Should citizens have to pay to hear the mayor they elected fill them in on the state of their city?
We don't think so -- and we're pretty sure most tax-paying residents would agree with us.
Thus, we were disappointed and distressed to learn that Mayor Jim Ridenour will be giving this year's update on the Modesto's challenges and goals to a select audience of people willing and able to pay $40 to attend a Chamber of Commerce luncheon at the DoubleTree Hotel.
In an article by reporter Leslie Albrecht in Thursday's Bee, Ridenour explained why he plans to give this year's state of the city speech at the Feb. 17 chamber event: He wants to send a strong message that Modesto is serious about job creation and economic development.
We fully agree with the need to create jobs and the need for the public and private sectors to work together to promote economic development. And we certainly don't have a problem with the chamber doing everything it can to encourage and support the business community; that is its mission.
But we do have a problem with the mayor's state of the city address to the community being given in a setting that isn't fully and freely open to the community.
The chamber describes the Feb. 17 event's audience as "business owners and executives, top government leaders, business professionals and community and civic leaders." What about mechanics, teachers, college students, cooks, sales clerks, retirees and all the others who care about the community, pay taxes and vote?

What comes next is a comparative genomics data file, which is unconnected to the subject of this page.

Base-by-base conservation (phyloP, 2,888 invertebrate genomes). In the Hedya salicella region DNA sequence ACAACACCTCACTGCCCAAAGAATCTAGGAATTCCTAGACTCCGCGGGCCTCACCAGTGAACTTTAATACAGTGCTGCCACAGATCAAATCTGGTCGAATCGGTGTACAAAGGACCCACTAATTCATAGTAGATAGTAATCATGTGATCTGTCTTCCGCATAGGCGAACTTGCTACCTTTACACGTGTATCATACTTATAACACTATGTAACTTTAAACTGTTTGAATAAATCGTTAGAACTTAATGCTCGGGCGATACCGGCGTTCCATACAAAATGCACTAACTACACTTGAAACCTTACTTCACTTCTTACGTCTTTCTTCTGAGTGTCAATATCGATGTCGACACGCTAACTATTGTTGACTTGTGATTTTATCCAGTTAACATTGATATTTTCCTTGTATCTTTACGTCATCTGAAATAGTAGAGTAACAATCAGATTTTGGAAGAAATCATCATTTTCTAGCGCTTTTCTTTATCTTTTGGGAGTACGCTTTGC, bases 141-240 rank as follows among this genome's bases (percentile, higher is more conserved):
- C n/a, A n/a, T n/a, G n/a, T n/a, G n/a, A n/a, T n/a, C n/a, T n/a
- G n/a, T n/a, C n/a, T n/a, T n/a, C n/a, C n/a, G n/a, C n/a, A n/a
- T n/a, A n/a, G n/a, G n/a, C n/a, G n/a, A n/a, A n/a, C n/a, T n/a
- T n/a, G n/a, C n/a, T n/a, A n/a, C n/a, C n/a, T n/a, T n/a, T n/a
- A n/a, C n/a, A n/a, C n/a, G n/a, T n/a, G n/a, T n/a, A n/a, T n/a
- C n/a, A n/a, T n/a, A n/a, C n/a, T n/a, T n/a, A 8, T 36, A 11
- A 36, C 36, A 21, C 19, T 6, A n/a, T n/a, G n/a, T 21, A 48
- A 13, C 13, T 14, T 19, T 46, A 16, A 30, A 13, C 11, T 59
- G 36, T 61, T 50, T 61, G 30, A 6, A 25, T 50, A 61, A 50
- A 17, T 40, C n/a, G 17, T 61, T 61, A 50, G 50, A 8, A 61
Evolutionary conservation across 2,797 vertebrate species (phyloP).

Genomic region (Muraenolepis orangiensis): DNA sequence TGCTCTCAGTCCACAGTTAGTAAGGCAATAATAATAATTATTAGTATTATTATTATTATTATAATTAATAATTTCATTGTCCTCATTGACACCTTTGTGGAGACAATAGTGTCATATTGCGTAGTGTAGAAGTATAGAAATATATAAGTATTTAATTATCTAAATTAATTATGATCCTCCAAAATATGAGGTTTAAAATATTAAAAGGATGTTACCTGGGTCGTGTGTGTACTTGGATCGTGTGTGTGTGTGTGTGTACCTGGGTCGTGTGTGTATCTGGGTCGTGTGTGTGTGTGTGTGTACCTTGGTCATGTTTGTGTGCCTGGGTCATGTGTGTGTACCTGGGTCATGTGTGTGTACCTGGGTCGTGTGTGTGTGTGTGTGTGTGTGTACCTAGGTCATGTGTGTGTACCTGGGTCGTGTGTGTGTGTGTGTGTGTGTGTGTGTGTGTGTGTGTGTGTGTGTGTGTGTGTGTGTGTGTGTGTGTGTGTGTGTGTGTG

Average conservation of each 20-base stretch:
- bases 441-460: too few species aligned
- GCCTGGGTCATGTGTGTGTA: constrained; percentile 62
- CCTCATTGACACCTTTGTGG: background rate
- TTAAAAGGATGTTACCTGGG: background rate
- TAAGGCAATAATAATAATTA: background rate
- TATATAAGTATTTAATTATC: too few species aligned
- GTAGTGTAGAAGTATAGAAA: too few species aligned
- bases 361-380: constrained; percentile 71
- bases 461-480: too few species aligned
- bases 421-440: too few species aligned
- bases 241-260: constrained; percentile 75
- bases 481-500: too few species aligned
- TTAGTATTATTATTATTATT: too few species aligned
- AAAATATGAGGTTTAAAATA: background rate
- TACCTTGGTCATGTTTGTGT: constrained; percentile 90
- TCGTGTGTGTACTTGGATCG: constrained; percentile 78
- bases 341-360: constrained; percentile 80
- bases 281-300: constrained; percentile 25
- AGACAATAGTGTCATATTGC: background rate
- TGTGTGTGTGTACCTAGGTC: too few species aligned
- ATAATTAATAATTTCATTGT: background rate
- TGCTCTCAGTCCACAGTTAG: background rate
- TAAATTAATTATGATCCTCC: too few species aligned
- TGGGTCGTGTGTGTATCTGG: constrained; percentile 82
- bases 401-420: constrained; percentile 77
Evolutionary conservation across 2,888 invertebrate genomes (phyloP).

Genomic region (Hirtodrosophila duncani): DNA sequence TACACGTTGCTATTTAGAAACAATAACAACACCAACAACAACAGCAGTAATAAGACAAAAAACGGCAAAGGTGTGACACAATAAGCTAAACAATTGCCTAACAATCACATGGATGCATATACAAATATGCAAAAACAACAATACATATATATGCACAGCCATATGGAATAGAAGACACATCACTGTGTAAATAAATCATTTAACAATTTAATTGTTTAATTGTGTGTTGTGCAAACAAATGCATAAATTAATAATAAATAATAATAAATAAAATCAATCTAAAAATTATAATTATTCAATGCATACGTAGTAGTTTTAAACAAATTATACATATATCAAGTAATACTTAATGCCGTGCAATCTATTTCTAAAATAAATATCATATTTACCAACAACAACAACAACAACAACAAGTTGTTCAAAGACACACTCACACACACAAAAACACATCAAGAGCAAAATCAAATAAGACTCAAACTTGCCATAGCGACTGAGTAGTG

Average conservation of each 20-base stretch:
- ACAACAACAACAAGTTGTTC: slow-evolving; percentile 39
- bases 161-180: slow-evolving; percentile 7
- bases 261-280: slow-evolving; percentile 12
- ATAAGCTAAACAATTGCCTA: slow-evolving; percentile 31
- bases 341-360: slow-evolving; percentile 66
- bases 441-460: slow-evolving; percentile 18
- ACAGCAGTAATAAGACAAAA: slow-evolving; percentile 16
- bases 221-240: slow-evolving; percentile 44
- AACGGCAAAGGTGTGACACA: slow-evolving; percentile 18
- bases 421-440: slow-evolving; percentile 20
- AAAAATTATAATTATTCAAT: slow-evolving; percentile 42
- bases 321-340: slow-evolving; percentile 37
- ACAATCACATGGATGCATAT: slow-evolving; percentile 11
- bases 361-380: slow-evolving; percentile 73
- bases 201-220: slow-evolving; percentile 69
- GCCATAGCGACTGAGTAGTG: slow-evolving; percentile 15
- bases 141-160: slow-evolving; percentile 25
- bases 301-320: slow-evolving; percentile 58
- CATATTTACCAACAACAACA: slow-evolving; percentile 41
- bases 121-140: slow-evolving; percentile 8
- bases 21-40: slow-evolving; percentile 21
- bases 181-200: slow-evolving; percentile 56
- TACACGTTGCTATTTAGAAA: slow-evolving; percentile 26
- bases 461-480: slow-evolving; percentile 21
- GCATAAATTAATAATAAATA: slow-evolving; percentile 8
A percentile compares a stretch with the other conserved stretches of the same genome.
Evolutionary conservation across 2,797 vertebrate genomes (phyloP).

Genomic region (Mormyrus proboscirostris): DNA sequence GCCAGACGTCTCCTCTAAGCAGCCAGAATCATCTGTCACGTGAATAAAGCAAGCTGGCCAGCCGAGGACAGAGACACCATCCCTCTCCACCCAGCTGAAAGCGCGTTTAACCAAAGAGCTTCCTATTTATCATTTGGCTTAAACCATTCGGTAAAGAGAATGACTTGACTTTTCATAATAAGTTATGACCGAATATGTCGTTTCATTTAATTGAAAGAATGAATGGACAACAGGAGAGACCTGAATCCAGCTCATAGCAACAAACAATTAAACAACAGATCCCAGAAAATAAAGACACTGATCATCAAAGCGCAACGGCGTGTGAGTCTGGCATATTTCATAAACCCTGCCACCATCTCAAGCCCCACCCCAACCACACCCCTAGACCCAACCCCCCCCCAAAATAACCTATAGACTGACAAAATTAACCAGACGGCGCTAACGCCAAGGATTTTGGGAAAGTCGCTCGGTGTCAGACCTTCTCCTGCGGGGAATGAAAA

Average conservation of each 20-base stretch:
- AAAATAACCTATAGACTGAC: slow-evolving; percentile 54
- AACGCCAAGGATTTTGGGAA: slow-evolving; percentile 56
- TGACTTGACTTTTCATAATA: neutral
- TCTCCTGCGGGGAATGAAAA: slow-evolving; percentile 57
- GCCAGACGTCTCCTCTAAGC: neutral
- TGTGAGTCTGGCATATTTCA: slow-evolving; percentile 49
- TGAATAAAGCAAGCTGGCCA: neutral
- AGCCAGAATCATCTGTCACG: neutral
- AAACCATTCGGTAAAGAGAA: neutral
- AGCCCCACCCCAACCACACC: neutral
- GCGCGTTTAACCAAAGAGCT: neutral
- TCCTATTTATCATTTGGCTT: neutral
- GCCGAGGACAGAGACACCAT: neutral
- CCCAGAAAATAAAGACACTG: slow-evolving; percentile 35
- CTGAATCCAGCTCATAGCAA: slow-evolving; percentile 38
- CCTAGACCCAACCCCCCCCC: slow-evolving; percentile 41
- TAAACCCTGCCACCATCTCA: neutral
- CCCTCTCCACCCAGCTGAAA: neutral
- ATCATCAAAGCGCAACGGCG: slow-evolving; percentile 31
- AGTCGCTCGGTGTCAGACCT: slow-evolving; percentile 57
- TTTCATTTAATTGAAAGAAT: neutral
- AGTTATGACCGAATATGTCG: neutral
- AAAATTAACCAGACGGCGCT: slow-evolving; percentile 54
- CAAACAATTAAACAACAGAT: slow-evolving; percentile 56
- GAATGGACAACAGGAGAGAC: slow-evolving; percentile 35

Only once each year does the mayor give this overview; when he does, each and every citizen -- be they rich or poor, working or not -- who wants to should be able to hear it in person.
City and chamber officials note that the mayor's talk will be videotaped and shown on TV. That's fine -- except for residents who don't have Comcast cable. And, they note that the text will be posted on the city's Web site. That's fine, too -- except for residents who have slow or no computer or Internet service, or who have limited reading skills.
Ridenour's response to the concerns and criticisms was disappointing: "You're going to have people that are going to bellyache about it," he told us.
That comes across to us as a verbal slap in the face to residents who really want to hear the mayor's speech but who can't or won't shell out the $40.
And it comes across as a slap in the face to the principle of openness and accessibility in government.
We see three options for the mayor:
Change the location. Recent years' speeches have been given at high schools, the State Theatre and in the chambers at Tenth Street Place. In fairness to the chamber and the folks who already have paid their $40, it's probably too late for this option.
Make arrangements for people who want to hear only the state of the city talk -- and not the rest of the chamber program -- to be able to do so at no cost. This could be as simple as setting aside a free area for sitting or standing. Or having the talk transmitted by closed circuit to an overflow area.
Plan to give the state of the city address a second time, either earlier or later the same day, at Tenth Street Place.
Sending a strong message that the city is serious about job creation and economic development is important.
But sending a strong message to the entire community that their interest and involvement are critical to meeting Modesto's challenges and opportunities is just as important. Sharing the state of the city with anyone interested -- at no cost -- will help deliver that message.